Personalities of the exclusion period

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Some Jews in Oxford during the Period of Exclusion (1290-1656).

Despite claims of a secret cadre of Jews being sheltered by the University the teaching of Hebrew (Christian Hebraists functioned independently within this and other universities), extremely few details of Jews in Oxford are known during the 14th, 15th and much of the 16th centuries.   From the 1590s onward there are several Jews operating or visiting Oxford. (See accompanying entry on Exclusion Period in Oxford for more details.)


Alexander Arniedi, an Italian Jew taught Hebrew in Oxford in the 1630s.

Antonio Maria de Verona, the Italian Cabbalist and physician (and longstanding convert) visited Oxford in 1626

Cirques Jobson A Levantine Jew from Syria, Jobson opened the second coffee house in Oxford in 1654, where the Queen’s Lane Coffee Shop still trades in coffee and light meals. It is believed that he later migrated to London where he participated in the introduction of the coffee house there.

“Jacob, a Jew” [according to Anthony à Wood] In 1651 Jacob, a Jewish immigrant from Lebanon opened the first coffee house in Britain, in Oxford, in part of the Angel Inn. The coffee house was located where The Grand Café trades as a coffee house, still. The first coffee house located outside of the Levant (coffee drinking as we know it having been an Arabic/Ottoman development) was established in Venice in 1647. Jacob’s coffee house in Oxford is believed to have been the first European coffee house after Venice.

Jacob Barnett, a Jew of unknown nationality, taught Hebrew at Oxford c.1609-1613 as a practicing Jew. During 1613, however, he became embroiled in controversy when he reportedly agreed to convert, then did not appear for his very public Christening in University Church. He narrowly avoided execution but through intervention by fellow academics, was instead banished from Britain.James Levita possibly the same person known as James Wolfgang below, taught Hebrew at Oxford around 1600. James Wolfgang, a Jewish convert (also?) taught Hebrew at Oxford shortly after 1600.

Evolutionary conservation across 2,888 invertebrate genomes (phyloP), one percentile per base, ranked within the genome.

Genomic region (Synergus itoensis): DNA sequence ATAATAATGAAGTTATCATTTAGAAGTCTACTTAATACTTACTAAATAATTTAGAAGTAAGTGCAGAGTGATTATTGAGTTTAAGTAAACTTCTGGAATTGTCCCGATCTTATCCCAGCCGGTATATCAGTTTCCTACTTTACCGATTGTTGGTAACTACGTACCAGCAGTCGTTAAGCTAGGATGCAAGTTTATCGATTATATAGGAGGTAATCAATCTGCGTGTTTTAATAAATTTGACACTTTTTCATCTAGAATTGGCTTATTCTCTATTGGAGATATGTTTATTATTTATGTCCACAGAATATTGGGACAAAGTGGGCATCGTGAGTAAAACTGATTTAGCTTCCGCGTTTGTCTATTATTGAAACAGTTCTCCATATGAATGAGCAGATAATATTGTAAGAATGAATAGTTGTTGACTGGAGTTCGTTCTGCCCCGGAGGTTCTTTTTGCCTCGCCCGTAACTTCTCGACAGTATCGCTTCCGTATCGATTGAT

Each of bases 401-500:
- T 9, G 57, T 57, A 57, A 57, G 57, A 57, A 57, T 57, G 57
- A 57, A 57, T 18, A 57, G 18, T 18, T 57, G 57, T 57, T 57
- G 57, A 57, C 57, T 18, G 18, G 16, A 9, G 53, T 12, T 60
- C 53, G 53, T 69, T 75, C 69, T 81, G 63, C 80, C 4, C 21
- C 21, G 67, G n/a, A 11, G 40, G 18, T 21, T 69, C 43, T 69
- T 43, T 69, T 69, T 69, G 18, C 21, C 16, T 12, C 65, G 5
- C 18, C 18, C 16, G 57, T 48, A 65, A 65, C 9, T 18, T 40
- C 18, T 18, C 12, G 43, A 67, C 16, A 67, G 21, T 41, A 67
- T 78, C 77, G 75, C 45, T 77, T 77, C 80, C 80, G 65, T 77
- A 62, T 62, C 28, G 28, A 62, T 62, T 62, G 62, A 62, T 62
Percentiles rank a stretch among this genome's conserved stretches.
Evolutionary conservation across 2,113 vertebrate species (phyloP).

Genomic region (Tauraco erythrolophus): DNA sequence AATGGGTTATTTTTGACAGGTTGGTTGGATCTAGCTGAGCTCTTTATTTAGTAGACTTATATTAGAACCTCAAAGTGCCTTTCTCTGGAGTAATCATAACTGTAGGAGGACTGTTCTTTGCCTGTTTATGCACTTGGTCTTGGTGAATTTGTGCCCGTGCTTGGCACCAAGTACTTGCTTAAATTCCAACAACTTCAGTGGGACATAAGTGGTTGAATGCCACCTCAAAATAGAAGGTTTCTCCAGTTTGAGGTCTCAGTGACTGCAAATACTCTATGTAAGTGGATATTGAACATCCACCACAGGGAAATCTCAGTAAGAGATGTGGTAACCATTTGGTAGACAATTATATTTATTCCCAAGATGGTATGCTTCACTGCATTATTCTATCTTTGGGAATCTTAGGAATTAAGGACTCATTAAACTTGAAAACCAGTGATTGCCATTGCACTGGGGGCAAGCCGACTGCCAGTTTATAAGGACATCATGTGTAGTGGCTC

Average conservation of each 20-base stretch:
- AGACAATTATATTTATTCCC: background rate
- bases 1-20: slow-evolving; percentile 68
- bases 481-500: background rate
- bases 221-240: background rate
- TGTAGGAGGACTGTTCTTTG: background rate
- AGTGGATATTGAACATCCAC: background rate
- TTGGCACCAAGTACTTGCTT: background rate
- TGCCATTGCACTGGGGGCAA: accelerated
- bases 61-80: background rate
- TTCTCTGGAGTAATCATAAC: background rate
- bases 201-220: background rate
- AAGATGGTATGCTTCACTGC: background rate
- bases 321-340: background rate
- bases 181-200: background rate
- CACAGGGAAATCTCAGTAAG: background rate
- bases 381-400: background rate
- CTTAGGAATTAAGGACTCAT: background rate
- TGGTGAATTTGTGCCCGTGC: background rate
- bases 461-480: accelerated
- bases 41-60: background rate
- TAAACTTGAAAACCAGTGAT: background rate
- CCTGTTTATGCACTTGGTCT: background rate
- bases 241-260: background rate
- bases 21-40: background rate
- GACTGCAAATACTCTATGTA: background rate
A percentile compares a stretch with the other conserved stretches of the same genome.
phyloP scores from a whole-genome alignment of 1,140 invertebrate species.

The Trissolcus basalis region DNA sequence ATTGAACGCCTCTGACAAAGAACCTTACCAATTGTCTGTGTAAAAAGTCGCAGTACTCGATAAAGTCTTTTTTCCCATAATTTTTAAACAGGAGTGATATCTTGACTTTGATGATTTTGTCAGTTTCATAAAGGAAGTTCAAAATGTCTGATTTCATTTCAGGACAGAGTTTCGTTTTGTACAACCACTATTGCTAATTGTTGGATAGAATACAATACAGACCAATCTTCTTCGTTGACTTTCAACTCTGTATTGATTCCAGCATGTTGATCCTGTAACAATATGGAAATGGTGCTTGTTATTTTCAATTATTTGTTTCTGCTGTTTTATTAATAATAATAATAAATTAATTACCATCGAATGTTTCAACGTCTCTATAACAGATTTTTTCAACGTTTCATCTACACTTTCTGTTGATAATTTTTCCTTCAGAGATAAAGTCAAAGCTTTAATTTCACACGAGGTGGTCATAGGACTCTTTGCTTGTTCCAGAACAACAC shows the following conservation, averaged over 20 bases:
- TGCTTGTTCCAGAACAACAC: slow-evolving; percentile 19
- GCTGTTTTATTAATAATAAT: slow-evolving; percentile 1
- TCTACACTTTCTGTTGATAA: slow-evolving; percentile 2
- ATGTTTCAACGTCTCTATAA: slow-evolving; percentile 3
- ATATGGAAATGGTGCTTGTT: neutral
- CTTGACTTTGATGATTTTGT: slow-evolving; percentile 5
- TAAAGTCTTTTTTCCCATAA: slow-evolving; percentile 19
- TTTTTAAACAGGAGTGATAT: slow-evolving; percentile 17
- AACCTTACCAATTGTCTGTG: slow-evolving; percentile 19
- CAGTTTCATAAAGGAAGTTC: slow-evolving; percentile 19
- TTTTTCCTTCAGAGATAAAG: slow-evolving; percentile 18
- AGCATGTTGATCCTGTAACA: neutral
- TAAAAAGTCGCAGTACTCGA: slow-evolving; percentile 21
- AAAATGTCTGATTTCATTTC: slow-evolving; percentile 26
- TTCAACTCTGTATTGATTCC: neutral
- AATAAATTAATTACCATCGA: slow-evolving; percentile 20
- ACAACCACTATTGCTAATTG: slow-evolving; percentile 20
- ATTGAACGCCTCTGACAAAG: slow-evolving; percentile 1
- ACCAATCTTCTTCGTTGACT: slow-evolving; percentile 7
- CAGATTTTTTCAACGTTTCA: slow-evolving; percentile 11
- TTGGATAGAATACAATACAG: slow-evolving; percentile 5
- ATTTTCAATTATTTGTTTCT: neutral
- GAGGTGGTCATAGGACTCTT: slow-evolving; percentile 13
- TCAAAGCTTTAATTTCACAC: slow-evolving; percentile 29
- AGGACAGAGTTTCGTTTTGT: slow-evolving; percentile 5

Philip Fernandus, a learned Polish Jew (converted to Christianity) taught in both Oxford and Cambridge in the 1590s. In 1598 he applied to the London Domus Conversorum for support.

Juan Louis Vives, lectured on Philospohy at Corpus Christi from 1523 – 1527.  It is thought he was a Crypto-Jew, having escaped Spain after his parents were executed at the hands of the Inquisition.   Se separate article.

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Our aim is to raise the profile of the history of Jews in Oxford from earliest records through to the modern day.

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